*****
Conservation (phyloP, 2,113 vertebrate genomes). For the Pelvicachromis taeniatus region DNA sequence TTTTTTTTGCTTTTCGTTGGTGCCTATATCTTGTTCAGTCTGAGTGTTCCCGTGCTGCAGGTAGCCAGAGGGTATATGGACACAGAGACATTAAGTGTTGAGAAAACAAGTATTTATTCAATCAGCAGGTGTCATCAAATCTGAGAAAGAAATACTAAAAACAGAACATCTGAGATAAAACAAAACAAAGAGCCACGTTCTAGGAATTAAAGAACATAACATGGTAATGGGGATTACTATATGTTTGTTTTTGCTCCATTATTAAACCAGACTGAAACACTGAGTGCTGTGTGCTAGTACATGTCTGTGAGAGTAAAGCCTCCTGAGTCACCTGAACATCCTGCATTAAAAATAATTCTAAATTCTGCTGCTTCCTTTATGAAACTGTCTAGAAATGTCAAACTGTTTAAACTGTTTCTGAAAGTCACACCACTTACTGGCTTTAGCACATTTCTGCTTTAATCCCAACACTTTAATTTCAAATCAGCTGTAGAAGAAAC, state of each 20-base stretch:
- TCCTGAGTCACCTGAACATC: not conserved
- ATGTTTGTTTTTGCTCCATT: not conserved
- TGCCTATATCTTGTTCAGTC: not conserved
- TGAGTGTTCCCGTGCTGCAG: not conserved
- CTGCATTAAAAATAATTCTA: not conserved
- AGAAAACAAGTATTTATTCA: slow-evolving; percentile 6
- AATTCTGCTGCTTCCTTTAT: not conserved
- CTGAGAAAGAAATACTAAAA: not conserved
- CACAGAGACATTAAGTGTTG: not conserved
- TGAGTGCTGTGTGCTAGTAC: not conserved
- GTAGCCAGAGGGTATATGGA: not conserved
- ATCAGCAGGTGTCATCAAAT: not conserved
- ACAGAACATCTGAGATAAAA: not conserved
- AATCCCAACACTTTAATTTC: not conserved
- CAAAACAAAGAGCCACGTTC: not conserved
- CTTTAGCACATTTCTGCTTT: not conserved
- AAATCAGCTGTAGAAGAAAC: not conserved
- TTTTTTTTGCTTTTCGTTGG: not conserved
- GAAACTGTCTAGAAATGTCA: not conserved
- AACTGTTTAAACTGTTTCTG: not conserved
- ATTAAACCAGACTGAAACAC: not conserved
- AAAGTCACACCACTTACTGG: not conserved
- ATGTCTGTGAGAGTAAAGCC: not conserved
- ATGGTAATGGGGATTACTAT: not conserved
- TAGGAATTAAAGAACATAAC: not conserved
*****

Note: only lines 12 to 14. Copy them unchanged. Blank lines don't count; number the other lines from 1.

- GTAGCCAGAGGGTATATGGA: not conserved
- ATCAGCAGGTGTCATCAAAT: not conserved
- ACAGAACATCTGAGATAAAA: not conserved